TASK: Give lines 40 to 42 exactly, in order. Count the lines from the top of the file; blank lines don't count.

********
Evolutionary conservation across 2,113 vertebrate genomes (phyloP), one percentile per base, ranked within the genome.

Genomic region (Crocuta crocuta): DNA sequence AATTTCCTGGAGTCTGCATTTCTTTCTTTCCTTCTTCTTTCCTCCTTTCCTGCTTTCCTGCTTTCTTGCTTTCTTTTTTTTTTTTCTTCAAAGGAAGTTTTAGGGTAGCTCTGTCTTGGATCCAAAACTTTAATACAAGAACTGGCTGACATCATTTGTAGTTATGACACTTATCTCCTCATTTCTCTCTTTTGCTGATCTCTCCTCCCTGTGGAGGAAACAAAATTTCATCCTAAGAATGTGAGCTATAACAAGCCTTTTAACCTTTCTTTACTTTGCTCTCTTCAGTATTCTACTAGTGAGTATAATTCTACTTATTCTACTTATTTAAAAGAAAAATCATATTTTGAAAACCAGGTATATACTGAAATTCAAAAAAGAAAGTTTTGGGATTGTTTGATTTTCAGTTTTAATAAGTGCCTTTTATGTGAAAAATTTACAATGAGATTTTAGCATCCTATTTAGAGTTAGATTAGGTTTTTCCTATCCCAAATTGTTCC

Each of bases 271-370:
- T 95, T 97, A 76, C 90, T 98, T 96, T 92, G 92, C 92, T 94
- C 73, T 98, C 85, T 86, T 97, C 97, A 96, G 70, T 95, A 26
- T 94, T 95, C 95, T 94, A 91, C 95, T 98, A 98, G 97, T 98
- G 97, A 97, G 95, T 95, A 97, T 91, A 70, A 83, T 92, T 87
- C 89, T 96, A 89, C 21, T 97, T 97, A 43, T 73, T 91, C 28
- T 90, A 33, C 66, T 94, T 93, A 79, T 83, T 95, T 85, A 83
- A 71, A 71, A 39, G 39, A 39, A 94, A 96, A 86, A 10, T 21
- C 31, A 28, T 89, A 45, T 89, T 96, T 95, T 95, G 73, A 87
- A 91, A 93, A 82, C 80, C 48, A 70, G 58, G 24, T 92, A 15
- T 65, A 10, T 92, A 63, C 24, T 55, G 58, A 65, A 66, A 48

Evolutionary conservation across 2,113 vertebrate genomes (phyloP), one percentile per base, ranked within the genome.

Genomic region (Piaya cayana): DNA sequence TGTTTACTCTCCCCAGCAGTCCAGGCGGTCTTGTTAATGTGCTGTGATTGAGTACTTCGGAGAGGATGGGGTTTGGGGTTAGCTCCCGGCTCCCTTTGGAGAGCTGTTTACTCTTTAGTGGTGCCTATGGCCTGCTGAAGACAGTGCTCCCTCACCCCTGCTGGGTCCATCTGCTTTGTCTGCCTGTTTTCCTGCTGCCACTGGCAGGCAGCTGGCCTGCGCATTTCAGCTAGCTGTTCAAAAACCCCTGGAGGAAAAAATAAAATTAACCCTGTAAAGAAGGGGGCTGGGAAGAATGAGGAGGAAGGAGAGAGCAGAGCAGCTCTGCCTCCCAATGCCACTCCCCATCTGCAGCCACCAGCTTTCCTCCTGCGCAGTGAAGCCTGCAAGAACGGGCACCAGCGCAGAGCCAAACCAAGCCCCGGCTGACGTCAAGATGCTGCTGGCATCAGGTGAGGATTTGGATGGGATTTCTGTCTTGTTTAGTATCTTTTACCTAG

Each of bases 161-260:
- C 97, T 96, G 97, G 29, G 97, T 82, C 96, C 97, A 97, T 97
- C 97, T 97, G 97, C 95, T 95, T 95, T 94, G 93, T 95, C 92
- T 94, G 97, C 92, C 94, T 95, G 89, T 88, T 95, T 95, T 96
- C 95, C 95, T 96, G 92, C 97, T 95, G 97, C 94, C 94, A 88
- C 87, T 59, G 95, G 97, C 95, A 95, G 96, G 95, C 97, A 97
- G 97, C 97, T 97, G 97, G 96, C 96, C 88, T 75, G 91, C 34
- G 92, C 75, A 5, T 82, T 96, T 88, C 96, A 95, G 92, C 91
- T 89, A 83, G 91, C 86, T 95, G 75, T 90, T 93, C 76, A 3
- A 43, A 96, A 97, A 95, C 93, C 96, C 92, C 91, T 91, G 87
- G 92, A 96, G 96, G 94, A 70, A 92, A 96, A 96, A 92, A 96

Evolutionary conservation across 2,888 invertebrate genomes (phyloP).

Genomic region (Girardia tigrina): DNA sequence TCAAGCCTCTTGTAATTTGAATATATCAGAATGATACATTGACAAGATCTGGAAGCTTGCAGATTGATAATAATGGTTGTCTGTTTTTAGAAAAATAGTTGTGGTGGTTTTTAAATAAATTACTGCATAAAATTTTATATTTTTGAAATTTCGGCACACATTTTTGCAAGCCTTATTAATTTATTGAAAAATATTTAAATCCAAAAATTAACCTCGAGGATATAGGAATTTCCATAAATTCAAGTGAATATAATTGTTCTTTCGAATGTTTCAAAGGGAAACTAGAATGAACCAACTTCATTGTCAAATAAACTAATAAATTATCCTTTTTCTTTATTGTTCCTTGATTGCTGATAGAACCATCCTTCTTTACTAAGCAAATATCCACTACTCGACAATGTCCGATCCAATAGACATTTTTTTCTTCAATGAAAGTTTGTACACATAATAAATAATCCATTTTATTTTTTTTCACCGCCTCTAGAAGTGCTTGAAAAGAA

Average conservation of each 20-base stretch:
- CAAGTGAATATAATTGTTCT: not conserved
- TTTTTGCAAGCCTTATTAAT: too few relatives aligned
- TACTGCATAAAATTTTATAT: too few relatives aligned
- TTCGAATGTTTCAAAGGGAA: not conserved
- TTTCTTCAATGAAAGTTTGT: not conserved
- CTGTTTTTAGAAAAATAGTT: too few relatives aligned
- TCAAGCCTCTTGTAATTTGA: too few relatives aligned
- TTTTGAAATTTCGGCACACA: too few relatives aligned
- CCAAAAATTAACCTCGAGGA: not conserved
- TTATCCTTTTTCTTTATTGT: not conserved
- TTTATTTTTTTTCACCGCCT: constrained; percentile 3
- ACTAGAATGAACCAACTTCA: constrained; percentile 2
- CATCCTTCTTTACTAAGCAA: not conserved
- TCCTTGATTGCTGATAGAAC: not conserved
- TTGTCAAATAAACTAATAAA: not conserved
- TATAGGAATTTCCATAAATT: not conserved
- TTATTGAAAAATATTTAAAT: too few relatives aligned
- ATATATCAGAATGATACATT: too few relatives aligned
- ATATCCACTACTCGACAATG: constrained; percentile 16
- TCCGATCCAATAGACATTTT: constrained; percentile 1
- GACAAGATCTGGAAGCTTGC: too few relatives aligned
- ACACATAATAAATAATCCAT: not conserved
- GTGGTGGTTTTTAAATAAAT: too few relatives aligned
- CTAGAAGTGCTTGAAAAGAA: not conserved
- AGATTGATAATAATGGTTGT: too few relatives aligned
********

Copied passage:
- TTTATTTTTTTTCACCGCCT: constrained; percentile 3
- ACTAGAATGAACCAACTTCA: constrained; percentile 2
- CATCCTTCTTTACTAAGCAA: not conserved